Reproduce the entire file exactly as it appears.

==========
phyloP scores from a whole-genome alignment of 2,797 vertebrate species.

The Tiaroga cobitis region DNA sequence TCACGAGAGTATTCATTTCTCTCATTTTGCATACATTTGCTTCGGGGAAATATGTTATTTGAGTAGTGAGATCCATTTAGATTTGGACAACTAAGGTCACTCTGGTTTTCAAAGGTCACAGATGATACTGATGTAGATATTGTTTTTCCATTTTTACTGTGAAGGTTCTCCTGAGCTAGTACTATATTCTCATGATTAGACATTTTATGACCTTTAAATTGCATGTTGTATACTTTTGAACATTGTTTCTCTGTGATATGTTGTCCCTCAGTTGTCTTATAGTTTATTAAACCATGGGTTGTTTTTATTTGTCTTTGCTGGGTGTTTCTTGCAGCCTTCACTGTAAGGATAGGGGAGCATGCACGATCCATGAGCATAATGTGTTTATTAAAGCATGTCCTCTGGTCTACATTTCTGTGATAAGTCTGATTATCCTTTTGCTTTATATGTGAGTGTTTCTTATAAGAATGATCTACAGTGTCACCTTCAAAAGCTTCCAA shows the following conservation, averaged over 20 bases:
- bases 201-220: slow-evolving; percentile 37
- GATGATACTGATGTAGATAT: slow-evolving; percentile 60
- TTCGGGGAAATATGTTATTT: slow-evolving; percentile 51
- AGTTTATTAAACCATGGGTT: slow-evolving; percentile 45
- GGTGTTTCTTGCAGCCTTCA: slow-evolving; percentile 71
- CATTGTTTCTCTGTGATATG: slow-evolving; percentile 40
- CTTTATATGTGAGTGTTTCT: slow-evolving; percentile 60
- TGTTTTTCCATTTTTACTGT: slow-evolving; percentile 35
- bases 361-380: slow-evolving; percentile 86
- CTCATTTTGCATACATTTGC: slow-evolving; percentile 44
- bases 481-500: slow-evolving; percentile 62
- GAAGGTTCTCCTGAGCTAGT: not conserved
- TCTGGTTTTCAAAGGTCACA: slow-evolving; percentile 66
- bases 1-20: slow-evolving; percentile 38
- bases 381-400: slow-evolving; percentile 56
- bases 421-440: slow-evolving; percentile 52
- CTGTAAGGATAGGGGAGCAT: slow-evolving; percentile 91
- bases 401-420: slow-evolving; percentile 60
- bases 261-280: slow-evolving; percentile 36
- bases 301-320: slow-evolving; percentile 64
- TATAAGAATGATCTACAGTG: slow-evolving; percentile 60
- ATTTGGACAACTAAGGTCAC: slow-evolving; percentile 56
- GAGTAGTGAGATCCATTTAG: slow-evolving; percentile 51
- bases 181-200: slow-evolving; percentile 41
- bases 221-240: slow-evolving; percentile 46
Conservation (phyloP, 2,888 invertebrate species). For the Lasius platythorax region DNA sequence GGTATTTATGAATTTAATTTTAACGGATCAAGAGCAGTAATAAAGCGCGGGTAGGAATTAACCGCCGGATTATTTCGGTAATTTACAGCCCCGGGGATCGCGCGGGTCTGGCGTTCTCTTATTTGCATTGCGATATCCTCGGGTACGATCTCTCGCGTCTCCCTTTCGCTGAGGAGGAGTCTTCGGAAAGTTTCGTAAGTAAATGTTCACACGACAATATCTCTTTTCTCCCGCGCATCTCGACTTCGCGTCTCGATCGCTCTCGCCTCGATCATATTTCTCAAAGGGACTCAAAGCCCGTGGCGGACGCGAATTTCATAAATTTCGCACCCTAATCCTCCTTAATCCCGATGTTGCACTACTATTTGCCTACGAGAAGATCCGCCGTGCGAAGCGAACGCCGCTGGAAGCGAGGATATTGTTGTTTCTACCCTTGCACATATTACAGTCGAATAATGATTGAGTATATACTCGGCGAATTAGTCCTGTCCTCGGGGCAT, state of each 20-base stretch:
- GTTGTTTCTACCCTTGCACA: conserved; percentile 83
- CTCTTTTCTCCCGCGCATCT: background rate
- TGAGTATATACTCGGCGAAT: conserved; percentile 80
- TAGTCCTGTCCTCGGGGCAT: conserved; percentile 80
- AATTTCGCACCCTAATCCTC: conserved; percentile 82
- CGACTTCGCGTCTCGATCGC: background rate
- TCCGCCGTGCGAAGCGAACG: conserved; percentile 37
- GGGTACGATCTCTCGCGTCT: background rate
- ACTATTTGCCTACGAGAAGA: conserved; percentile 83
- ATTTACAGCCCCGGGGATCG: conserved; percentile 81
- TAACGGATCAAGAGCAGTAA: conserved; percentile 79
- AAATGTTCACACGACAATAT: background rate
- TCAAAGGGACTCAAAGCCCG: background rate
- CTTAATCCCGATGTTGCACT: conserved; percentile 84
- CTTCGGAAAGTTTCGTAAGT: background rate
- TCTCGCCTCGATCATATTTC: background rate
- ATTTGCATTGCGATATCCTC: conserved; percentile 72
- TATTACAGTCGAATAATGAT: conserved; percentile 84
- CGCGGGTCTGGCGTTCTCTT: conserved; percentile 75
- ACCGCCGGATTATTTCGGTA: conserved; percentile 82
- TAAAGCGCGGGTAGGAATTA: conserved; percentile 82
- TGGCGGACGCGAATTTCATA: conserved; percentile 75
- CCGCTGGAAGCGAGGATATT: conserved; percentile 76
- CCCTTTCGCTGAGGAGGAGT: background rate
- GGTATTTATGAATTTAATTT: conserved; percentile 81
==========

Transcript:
phyloP scores from a whole-genome alignment of 2,797 vertebrate species.

The Tiaroga cobitis region DNA sequence TCACGAGAGTATTCATTTCTCTCATTTTGCATACATTTGCTTCGGGGAAATATGTTATTTGAGTAGTGAGATCCATTTAGATTTGGACAACTAAGGTCACTCTGGTTTTCAAAGGTCACAGATGATACTGATGTAGATATTGTTTTTCCATTTTTACTGTGAAGGTTCTCCTGAGCTAGTACTATATTCTCATGATTAGACATTTTATGACCTTTAAATTGCATGTTGTATACTTTTGAACATTGTTTCTCTGTGATATGTTGTCCCTCAGTTGTCTTATAGTTTATTAAACCATGGGTTGTTTTTATTTGTCTTTGCTGGGTGTTTCTTGCAGCCTTCACTGTAAGGATAGGGGAGCATGCACGATCCATGAGCATAATGTGTTTATTAAAGCATGTCCTCTGGTCTACATTTCTGTGATAAGTCTGATTATCCTTTTGCTTTATATGTGAGTGTTTCTTATAAGAATGATCTACAGTGTCACCTTCAAAAGCTTCCAA shows the following conservation, averaged over 20 bases:
- bases 201-220: slow-evolving; percentile 37
- GATGATACTGATGTAGATAT: slow-evolving; percentile 60
- TTCGGGGAAATATGTTATTT: slow-evolving; percentile 51
- AGTTTATTAAACCATGGGTT: slow-evolving; percentile 45
- GGTGTTTCTTGCAGCCTTCA: slow-evolving; percentile 71
- CATTGTTTCTCTGTGATATG: slow-evolving; percentile 40
- CTTTATATGTGAGTGTTTCT: slow-evolving; percentile 60
- TGTTTTTCCATTTTTACTGT: slow-evolving; percentile 35
- bases 361-380: slow-evolving; percentile 86
- CTCATTTTGCATACATTTGC: slow-evolving; percentile 44
- bases 481-500: slow-evolving; percentile 62
- GAAGGTTCTCCTGAGCTAGT: not conserved
- TCTGGTTTTCAAAGGTCACA: slow-evolving; percentile 66
- bases 1-20: slow-evolving; percentile 38
- bases 381-400: slow-evolving; percentile 56
- bases 421-440: slow-evolving; percentile 52
- CTGTAAGGATAGGGGAGCAT: slow-evolving; percentile 91
- bases 401-420: slow-evolving; percentile 60
- bases 261-280: slow-evolving; percentile 36
- bases 301-320: slow-evolving; percentile 64
- TATAAGAATGATCTACAGTG: slow-evolving; percentile 60
- ATTTGGACAACTAAGGTCAC: slow-evolving; percentile 56
- GAGTAGTGAGATCCATTTAG: slow-evolving; percentile 51
- bases 181-200: slow-evolving; percentile 41
- bases 221-240: slow-evolving; percentile 46
Conservation (phyloP, 2,888 invertebrate species). For the Lasius platythorax region DNA sequence GGTATTTATGAATTTAATTTTAACGGATCAAGAGCAGTAATAAAGCGCGGGTAGGAATTAACCGCCGGATTATTTCGGTAATTTACAGCCCCGGGGATCGCGCGGGTCTGGCGTTCTCTTATTTGCATTGCGATATCCTCGGGTACGATCTCTCGCGTCTCCCTTTCGCTGAGGAGGAGTCTTCGGAAAGTTTCGTAAGTAAATGTTCACACGACAATATCTCTTTTCTCCCGCGCATCTCGACTTCGCGTCTCGATCGCTCTCGCCTCGATCATATTTCTCAAAGGGACTCAAAGCCCGTGGCGGACGCGAATTTCATAAATTTCGCACCCTAATCCTCCTTAATCCCGATGTTGCACTACTATTTGCCTACGAGAAGATCCGCCGTGCGAAGCGAACGCCGCTGGAAGCGAGGATATTGTTGTTTCTACCCTTGCACATATTACAGTCGAATAATGATTGAGTATATACTCGGCGAATTAGTCCTGTCCTCGGGGCAT, state of each 20-base stretch:
- GTTGTTTCTACCCTTGCACA: conserved; percentile 83
- CTCTTTTCTCCCGCGCATCT: background rate
- TGAGTATATACTCGGCGAAT: conserved; percentile 80
- TAGTCCTGTCCTCGGGGCAT: conserved; percentile 80
- AATTTCGCACCCTAATCCTC: conserved; percentile 82
- CGACTTCGCGTCTCGATCGC: background rate
- TCCGCCGTGCGAAGCGAACG: conserved; percentile 37
- GGGTACGATCTCTCGCGTCT: background rate
- ACTATTTGCCTACGAGAAGA: conserved; percentile 83
- ATTTACAGCCCCGGGGATCG: conserved; percentile 81
- TAACGGATCAAGAGCAGTAA: conserved; percentile 79
- AAATGTTCACACGACAATAT: background rate
- TCAAAGGGACTCAAAGCCCG: background rate
- CTTAATCCCGATGTTGCACT: conserved; percentile 84
- CTTCGGAAAGTTTCGTAAGT: background rate
- TCTCGCCTCGATCATATTTC: background rate
- ATTTGCATTGCGATATCCTC: conserved; percentile 72
- TATTACAGTCGAATAATGAT: conserved; percentile 84
- CGCGGGTCTGGCGTTCTCTT: conserved; percentile 75
- ACCGCCGGATTATTTCGGTA: conserved; percentile 82
- TAAAGCGCGGGTAGGAATTA: conserved; percentile 82
- TGGCGGACGCGAATTTCATA: conserved; percentile 75
- CCGCTGGAAGCGAGGATATT: conserved; percentile 76
- CCCTTTCGCTGAGGAGGAGT: background rate
- GGTATTTATGAATTTAATTT: conserved; percentile 81